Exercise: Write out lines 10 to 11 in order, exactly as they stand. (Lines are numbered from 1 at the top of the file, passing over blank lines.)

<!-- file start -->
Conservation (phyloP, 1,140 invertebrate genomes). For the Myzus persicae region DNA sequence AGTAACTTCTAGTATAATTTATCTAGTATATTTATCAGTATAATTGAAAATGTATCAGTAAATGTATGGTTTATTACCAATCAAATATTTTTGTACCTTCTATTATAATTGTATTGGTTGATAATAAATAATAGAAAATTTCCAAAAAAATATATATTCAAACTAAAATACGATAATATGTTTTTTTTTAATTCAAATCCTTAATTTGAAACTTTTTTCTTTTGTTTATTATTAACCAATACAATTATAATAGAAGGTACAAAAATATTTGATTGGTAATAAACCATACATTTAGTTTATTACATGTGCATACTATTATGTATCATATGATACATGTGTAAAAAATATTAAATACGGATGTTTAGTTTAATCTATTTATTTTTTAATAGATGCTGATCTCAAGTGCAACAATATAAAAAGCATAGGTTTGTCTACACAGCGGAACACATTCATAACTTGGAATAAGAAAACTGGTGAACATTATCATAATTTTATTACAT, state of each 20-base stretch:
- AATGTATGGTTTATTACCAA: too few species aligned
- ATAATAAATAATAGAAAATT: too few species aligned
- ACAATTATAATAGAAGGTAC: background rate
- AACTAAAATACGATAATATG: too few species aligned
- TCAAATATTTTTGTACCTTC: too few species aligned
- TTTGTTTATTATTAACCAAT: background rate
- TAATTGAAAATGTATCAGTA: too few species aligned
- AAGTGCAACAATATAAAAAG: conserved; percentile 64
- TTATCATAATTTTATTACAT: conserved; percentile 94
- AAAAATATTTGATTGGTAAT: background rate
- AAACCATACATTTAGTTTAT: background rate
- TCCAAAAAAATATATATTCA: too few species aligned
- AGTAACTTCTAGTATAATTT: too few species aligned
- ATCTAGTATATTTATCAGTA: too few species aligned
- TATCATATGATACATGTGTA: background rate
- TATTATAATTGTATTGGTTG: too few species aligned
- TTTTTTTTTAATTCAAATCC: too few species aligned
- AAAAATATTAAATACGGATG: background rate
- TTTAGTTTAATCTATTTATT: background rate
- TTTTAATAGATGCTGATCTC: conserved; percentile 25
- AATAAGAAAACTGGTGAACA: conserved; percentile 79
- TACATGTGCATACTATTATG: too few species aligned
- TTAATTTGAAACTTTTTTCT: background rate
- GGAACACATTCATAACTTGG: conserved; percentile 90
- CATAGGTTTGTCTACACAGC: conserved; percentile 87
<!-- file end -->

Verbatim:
- TTATCATAATTTTATTACAT: conserved; percentile 94
- AAAAATATTTGATTGGTAAT: background rate